I can't for the life of me figure out why anyone in this day and age thinks torture is effective for anything other than inflicting emotional and physical pain on a subject.
Torture is taking a US military TA-312 phone and running the bare-wire ends from it to a captured enemy's testicles and then cranking the phone, sending an electrical charge down the wires, in order to get him to talk.
The Pakistanis torture men and women by lowering them down onto a rounded-end steel rod so that the rod slides into the rectum, and then very slowly lowering them further still, all the while telling them it's in their best interests to talk. The world is full of torture techniques employed by governments and militias and the like. Not sure that waterboarding actually constitutes "torture" in the real sense, though I agree on it being classified as "enhanced interrogation."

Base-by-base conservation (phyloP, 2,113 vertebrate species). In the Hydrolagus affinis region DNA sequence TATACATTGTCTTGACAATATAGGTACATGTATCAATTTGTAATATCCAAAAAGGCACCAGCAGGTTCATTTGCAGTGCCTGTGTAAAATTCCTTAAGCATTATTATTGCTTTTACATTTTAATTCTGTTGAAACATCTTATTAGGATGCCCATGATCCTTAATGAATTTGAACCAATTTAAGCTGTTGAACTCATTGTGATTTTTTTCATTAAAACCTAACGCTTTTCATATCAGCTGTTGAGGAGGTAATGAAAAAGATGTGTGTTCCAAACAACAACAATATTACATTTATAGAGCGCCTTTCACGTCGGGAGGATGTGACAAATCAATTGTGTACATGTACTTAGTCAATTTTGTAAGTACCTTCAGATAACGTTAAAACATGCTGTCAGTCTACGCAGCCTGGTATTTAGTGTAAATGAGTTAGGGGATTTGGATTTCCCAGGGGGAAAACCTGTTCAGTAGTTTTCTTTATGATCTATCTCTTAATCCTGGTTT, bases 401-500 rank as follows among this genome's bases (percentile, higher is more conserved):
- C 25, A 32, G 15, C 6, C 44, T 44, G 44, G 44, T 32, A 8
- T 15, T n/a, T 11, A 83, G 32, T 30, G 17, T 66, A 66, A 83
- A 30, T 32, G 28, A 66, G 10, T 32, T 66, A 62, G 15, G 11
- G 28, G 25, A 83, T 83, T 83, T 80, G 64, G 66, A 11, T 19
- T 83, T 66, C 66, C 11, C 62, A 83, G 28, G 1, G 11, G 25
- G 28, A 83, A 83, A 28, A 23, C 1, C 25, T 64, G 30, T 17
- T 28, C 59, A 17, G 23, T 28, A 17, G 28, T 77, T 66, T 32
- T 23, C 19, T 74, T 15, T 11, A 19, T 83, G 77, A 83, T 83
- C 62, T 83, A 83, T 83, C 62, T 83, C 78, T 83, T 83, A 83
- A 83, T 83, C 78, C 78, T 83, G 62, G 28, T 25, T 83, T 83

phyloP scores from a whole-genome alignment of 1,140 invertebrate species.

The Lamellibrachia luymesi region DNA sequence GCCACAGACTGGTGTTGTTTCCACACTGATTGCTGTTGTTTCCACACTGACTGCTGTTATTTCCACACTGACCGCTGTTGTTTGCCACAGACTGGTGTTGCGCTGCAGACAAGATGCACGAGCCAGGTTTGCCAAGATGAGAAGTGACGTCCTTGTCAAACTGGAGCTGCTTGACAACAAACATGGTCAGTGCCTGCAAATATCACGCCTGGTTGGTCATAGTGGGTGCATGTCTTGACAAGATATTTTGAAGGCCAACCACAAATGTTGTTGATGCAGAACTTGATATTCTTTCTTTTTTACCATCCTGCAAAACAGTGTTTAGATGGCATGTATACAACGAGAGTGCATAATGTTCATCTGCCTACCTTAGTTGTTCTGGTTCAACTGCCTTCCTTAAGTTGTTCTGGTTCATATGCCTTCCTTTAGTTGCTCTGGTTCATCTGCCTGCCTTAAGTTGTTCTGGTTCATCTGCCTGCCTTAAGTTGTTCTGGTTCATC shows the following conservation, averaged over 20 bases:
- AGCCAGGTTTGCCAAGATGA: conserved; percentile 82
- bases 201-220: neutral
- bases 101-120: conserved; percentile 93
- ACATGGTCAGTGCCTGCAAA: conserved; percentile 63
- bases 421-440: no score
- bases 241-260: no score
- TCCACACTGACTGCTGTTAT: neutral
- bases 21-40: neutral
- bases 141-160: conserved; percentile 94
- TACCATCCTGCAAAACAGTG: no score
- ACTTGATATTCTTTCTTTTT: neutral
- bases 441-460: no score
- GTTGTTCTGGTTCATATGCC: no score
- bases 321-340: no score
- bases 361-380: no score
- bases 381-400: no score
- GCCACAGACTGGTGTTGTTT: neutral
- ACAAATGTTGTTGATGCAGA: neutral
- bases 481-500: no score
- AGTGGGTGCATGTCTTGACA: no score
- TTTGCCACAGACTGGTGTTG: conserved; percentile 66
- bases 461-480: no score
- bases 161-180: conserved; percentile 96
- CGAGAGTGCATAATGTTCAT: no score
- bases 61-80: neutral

Whether waterboarding actually works or not is also up for debate. Some say it does and others maintain it doesn't. From what I understand, interrogators had to waterboard Khalid Sheikh Mohammed, the operational planner behind the 9/11 attacks, something like 186 (or 156, I forget which) times before he finally spilled his secrets. Other detainees proven to have participated in the 9/11 planning and attack or support phases cracked after only a single session or 2 or 3 of them.
US military personnel being trained in survival, evasion, resistance and escape (SERE) are also subjected to a technique that's similar to waterboarding, by the way.
Whether waterboarding is actual torture or not appears to be a matter of one's ideology, it seems to me.